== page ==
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Innovative Attacks Treat Mobile Phones As Sensors

Recent research showed that a phone's accelerometer could detect vibrations from key presses on a nearby keyboard
As smartphones become more powerful, technologists have increasingly referred to the devices as pocket-sized computers. Yet less often do the experts consider the implications of a different aspect of the devices workers are carrying around: that of a capable pocket-sized suite of sensors.

Researchers have begun to focus on this facet of mobile phones. Last week, for example, computer scientists at Georgia Tech showed how placing a phone on a desk could allow its accelerometer to detect the vibrations from key presses on a nearby keyboard and pick out words with an accuracy of up to 80 percent.

The research showcases the possibilities in using a smartphone's sensors in innovative ways; while the attack might be more difficult than other methods of keylogging, it could be used for espionage to great effect, says Patrick Traynor, an assistant professor in the School of Computer Science at Georgia Tech.

"The best-case scenario here, if you are an attacker, is if you are going after a very specific person," he says. "I think it is realistic in that case."

People have started adapting to the implications that they are carrying around a capable computer in their pockets, but still have not absorbed the fact that they also are carrying a capable sensor suite as well. Last year, researchers from Rutgers University showed how attackers could use an Android rootkit to listen in on conversations by intercepting calendar events and turning on the microphone during scheduled meetings. A year ago, an Android Trojan known as Tapsnake tracked users movements by using the global positing system (GPS) sensor and sending off data every 15 minutes.

The various sensors means the implications of a smartphone attack are not as easy to predict as for a computer, says Liviu Iftode, a professor in the department of computer science at Rutgers University and one of the authors of rootkit paper.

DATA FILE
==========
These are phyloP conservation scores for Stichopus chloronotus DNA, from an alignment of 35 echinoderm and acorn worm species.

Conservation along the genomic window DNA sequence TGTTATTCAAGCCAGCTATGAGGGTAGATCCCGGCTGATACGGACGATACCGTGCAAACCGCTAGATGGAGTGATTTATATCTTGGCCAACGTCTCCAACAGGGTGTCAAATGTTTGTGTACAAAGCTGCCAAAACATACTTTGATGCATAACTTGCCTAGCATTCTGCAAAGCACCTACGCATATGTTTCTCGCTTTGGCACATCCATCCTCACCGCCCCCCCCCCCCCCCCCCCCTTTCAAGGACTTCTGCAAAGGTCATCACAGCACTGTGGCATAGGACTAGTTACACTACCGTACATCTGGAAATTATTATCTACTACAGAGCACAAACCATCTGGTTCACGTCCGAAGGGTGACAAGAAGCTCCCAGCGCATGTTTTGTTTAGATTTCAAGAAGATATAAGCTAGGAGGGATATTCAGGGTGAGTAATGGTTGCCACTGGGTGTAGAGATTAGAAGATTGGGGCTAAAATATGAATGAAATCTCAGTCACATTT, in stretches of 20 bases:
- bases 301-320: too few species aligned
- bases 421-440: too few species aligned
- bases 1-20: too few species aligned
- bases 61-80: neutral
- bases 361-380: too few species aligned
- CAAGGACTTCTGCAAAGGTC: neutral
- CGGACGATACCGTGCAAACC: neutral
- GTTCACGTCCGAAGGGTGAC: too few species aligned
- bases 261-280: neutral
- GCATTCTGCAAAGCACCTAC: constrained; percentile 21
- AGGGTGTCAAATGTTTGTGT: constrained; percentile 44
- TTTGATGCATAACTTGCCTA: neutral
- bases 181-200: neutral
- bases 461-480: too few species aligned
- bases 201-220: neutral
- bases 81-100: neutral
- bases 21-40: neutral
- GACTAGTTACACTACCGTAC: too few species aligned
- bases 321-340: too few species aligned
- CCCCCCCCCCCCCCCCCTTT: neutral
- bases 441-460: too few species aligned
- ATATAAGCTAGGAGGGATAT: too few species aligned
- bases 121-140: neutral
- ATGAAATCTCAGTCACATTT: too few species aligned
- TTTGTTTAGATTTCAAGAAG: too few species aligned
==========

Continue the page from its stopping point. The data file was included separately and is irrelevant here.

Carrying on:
"What makes a smartphone different from just being a mobile computer is all these extra [sensor] interfaces that are provided on the phone for different purposes," he says. "Once you have access to this larger body of features, the implications of an attack can be much larger and can be more complicated to address."

The most popular sensors that attackers will target will likely be the microphone, GPS sensor, and wireless networking devices. Yet the accelerometer and camera could also be major targets, Iftode says.

The trend toward the consumerization of IT means companies have less control of the security of the devices coming into the network. Requiring that users install some security measures and limit the applications that are downloaded can go a long way to preventing malware infections. Firms with more sensitive requirements could use technology to turn off the sensors in certain locations, says Tom Kellerman, chief technology officer for security firm AirPatrol.

The company, which produces technology to implement security based on location, frequently is used to turn off phone features that leak location. Yet switching off other sensors could be just as important, he says.

"You might want to turn off the accelerometer in the workplace; it has no reason to be on at work," Kellerman says. "There is no reason for Bluetooth to be working in the workplace. Maybe specific capabilities should be toggled down."

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